This presentation of ideas does not require non-traditional media. But this presentation of ideas can be improved by non-traditional media. I’ve just run into a Web App that does some approximation of what I envisioned: Gingko. It is free to use if your usage isn’t heavy.

What I would love would be for cards to also support

• Cross referencing; currently it supports hashtags, but not referencing with a definite target card.
• Duplicating cards; currently it supports moving, but not duplicating.
• Multiple ancestry: it would be great if the same card can appear as the child of two different cards. But this can also be emulated with cross referencing support or duplication support.

### Riemann-, Generalized-Riemann-, and Darboux-Stieltjes integrals

(The following is somewhat rough and may have typos.)

Let us begin by setting the notations and recalling what happens without the Stieltjes part.

Defn (Partition)
Let $I$ be a closed interval. A partition $P$ is a finite collection of closed subintervals $\{I_\alpha\}$ such that

1. $P$ is finite;
2. $P$ covers $I$, i.e. $\cup P = I$;
3. $P$ is pairwise almost disjoint, i.e. for $I_\alpha, I_\beta$ distinct elements of $P$, their intersection contains at most one point.

We write $\mathscr{P}$ for the set of all partitions of $I$.

Defn (Refinement)
Fix $I$ a closed interval, and $P, Q$ two partitions. We say that $P$ refines $Q$ or that $P \preceq Q$ if for every $I_\alpha\in P$ there exists $J_\beta \in Q$ such that $I_\alpha \subseteq J_\beta$.

Defn (Selection)
Given $I$ a closed interval and $P$ a partition, a selection $\sigma: P \to I$ is a mapping that satisfies $\sigma(I_\alpha) \in I_\alpha$.

Defn (Size)
Given $I$ a closed interval and $P$ a partition, the size of $P$ is defined as $|P| = \sup_{I_\alpha \in P} |I_\alpha|$, where $|I_\alpha|$ is the length of the closed interval $I_\alpha$.

Remark In the above we have defined two different preorders on the set $\mathscr{P}$ of all partitions. One is induced by the size: we say that $P \leq Q$ if $|P| \leq |Q|$. The other is given by the refinement $P\preceq Q$. Note that neither are partial orders. (But that the preorder given by refinement can be made into a partial order if we disallow zero-length degenerate closed intervals.) Note also that if $P\preceq Q$ we must have $P \leq Q$.

Now we can define the notions of integrability.

Defn (Integrability)
Let $I$ be a closed, bounded interval and $f:I \to \mathbb{R}$ be a bounded function. We say that $f$ is integrable with integral $s$ in the sense of

• Riemann if for every $\epsilon > 0$ there exists $P_0\in \mathcal{P}$ such that for every $P \leq P_0$ and every selection $\sigma:P \to I$ we have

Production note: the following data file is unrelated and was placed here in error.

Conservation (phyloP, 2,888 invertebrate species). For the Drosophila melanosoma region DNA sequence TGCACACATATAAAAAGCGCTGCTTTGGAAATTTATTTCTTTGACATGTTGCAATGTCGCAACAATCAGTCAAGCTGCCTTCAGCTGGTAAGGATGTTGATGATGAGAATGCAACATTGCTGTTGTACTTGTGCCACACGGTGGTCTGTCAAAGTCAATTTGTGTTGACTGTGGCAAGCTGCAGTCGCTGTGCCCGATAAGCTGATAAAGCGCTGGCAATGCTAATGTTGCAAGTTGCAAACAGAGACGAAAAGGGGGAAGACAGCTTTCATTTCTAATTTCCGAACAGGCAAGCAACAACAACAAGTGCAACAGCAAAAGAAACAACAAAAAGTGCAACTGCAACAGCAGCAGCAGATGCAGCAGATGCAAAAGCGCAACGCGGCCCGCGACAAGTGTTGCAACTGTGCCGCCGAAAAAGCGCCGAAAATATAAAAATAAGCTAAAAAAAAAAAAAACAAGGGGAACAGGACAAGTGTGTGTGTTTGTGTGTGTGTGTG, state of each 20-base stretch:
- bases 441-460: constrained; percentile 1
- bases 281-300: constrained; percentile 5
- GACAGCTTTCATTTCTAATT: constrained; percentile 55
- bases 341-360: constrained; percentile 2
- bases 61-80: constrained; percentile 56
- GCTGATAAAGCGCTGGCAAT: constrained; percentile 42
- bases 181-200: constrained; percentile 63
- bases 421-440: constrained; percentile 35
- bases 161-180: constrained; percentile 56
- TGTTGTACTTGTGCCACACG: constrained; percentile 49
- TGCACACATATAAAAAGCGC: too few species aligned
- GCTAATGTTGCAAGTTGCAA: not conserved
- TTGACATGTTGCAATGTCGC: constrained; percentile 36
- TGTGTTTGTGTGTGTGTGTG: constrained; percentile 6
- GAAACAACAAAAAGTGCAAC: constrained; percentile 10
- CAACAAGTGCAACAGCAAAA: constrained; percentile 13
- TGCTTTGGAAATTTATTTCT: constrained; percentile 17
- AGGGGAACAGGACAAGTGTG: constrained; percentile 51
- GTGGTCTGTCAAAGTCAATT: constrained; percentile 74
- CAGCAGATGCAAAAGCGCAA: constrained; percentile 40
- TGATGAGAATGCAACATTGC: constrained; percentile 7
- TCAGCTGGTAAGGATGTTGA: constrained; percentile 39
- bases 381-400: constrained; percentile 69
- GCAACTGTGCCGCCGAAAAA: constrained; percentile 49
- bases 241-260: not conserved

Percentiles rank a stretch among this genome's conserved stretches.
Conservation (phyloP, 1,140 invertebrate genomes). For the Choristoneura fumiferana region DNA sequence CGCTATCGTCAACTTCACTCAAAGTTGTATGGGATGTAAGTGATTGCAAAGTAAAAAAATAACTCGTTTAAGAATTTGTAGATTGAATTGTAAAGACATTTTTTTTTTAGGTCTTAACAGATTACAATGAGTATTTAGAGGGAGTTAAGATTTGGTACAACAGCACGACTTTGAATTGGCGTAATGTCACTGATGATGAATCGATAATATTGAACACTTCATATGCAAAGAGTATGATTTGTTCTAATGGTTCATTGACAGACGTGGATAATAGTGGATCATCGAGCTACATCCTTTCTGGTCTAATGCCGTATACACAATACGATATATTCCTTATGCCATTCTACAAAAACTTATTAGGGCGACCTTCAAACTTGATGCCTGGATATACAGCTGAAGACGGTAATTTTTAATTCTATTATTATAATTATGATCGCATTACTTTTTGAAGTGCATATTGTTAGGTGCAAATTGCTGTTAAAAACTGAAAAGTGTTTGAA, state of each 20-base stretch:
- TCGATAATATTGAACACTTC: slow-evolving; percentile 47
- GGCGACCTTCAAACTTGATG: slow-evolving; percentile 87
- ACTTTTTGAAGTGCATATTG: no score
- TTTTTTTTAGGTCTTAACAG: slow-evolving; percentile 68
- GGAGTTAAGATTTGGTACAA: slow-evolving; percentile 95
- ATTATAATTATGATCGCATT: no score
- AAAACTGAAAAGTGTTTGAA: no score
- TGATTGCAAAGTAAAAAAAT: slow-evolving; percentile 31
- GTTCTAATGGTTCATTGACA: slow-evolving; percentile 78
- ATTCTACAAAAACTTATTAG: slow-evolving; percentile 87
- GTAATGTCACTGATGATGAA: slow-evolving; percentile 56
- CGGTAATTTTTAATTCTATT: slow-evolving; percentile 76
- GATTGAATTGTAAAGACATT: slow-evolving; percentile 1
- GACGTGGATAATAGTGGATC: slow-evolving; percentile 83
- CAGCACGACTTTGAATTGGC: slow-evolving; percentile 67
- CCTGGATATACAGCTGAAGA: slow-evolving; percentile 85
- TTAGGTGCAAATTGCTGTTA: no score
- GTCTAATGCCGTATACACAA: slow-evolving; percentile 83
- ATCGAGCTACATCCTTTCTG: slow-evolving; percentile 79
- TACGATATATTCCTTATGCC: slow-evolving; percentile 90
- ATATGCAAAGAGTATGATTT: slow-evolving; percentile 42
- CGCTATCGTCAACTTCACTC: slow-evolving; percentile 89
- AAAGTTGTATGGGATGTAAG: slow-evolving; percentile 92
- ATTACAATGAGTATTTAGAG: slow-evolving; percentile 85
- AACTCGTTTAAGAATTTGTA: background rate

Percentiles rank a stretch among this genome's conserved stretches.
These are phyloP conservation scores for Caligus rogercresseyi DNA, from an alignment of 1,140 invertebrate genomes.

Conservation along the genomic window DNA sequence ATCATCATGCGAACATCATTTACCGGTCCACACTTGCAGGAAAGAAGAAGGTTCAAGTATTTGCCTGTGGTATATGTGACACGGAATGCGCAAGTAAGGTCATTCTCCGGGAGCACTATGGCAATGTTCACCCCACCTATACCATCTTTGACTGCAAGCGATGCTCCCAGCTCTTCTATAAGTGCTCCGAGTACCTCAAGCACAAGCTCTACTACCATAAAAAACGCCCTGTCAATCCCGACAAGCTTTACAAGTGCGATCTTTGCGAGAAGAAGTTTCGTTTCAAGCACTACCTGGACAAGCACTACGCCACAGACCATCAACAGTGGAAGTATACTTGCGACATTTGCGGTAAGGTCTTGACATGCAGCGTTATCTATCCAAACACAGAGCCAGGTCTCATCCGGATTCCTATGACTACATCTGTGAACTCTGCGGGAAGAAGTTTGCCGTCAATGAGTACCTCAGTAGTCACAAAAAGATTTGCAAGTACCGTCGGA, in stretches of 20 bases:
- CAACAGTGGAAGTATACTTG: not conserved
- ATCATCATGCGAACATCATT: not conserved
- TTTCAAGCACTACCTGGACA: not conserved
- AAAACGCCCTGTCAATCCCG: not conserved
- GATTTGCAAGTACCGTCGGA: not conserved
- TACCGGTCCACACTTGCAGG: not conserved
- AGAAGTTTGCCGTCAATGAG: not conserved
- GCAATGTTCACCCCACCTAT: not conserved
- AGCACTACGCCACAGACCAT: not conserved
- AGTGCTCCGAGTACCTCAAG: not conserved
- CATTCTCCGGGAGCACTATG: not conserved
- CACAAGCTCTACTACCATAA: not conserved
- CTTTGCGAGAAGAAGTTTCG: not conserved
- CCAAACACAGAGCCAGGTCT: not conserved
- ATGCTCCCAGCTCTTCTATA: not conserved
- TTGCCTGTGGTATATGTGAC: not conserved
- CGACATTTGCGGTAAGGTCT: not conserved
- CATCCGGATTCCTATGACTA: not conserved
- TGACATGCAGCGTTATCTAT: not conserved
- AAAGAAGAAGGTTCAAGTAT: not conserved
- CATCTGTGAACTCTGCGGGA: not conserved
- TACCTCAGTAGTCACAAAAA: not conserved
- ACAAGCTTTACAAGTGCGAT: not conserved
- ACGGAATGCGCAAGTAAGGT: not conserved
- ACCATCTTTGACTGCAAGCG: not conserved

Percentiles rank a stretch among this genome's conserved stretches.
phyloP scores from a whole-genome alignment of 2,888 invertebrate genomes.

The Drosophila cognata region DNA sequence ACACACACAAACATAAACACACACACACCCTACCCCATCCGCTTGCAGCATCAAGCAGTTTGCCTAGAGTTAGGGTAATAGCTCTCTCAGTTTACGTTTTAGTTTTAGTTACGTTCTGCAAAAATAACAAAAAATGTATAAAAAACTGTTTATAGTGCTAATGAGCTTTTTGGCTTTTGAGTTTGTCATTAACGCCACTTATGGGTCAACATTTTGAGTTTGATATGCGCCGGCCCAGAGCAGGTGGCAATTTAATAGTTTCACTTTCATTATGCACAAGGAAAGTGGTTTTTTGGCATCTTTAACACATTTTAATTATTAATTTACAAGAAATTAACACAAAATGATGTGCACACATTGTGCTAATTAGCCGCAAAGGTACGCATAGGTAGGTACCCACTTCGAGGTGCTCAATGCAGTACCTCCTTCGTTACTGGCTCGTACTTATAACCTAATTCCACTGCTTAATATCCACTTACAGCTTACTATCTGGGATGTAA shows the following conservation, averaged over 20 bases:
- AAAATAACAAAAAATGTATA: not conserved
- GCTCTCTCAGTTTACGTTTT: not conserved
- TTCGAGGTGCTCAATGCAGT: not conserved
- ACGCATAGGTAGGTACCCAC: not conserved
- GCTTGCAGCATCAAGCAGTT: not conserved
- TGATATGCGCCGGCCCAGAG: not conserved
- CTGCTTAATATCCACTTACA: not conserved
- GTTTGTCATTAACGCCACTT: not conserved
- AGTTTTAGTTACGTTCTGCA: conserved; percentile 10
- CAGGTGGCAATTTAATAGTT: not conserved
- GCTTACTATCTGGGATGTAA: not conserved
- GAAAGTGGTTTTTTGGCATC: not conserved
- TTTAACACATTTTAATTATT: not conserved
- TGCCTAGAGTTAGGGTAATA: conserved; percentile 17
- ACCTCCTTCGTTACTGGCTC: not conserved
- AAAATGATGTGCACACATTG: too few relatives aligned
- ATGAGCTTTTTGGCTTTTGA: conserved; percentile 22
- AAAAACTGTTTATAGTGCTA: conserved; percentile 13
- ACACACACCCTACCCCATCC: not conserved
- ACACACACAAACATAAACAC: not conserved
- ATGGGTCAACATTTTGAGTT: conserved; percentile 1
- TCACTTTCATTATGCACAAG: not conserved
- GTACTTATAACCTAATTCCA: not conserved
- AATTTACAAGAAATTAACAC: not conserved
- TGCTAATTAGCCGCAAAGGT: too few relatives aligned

$\displaystyle \left| \sum_{I' \in P} f(\sigma(I')) |I'| - s \right| < \epsilon$

• Generalised-Riemann if for every $\epsilon > 0$ there exists $P_0 \in \mathcal{P}$ such that for every $P \preceq P_0$ and every selection $\sigma: P\to I$ we have
$\displaystyle \left| \sum_{I' \in P} f(\sigma(I')) |I'| - s \right| < \epsilon$

• Darboux if
$\displaystyle \inf_{P\in\mathscr{P}} \sum_{I' \in P} (\sup_{I'} f )|I'| = \sup_{P\in\mathscr{P}} \sum_{I' \in P} (\inf_{I'} f )|I'| = s$

From the definition it is clear that “Riemann integrable” implies “Generalised-Riemann integrable”. Furthermore, we have clearly that for a fixed $P$
$\displaystyle \sum_{I' \in P} (\inf_{I'} f) |I'| \leq \sum_{I' \in P} f(\sigma(I')) |I'| \leq \sum_{I' \in P} (\sup_{I'} f) |I'|$
and that if $P \preceq Q$ we have
$\displaystyle \sum_{I' \in Q} (\inf_{I'} f) |I'| \leq \sum_{I' \in P} (\inf_{I'} f) |I'| \leq \sum_{I' \in P} (\sup_{I'} f) |I'| \leq \sum_{I' \in Q} (\inf_{I'} f) |I'|$
so “Darboux integrable” also implies “Generalised-Riemann integrable”. A little bit more work shows that “Generalised-Riemann integrable” also implies “Darboux integrable” (if the suprema and infima are obtained on the intervals $I'$, this would follow immediately; using the boundedness of the intervals we can find $\sigma$ such that the Riemann sum approximates the upper or lower Darboux sums arbitrarily well.

The interesting part is the following
Theorem
Darboux integrable functions are Riemann integrable. Thus all three notions are equivalent.

Proof. Let $P, Q$ be partitions. Let $|P| \leq \inf_{I'\in Q, |I'| \neq 0} |I'|$, and let $m$ be the number of non-degenerate subintervals in $Q$. We have the following estimate
$\displaystyle \sum_{I'\in Q} (\inf_{I'} f) |I'| - (m-1) |P| (\sup_I 2|f|) \leq \sum_{J'\in P} f(\sigma(J')) |J'| \leq \sum_{I'\in Q} (\sup_{I'} f) |I'| + (m-1) |P| (\sup_I 2|f|)$
The estimate follows by noting that “most” of the $J'\in P$ will be proper subsets of $I'\in Q$, and there can be at most $m-1$ of the $J'$ that straddles between two different non-degenerate sub-intervals of $Q$. To prove the theorem it suffices to choose first a $Q$ such that the upper and lower Darboux sums well-approximates the integral. Then we can conclude for all $P$ with $|P|$ sufficiently small the Riemann sum is almost controlled by the $Q$-Darboux sums. Q.E.D.

Now that we have recalled the case of the usual integrability. Let us consider the case of the Stieltjes integrals: instead of integrating against $\mathrm{d}x$, we integrate against $\mathrm{d}\rho$, where $\rho$ is roughly speaking a “cumulative distribution function”: we assume that $\rho:I \to \mathbb{R}$ is a bounded monotonically increasing function.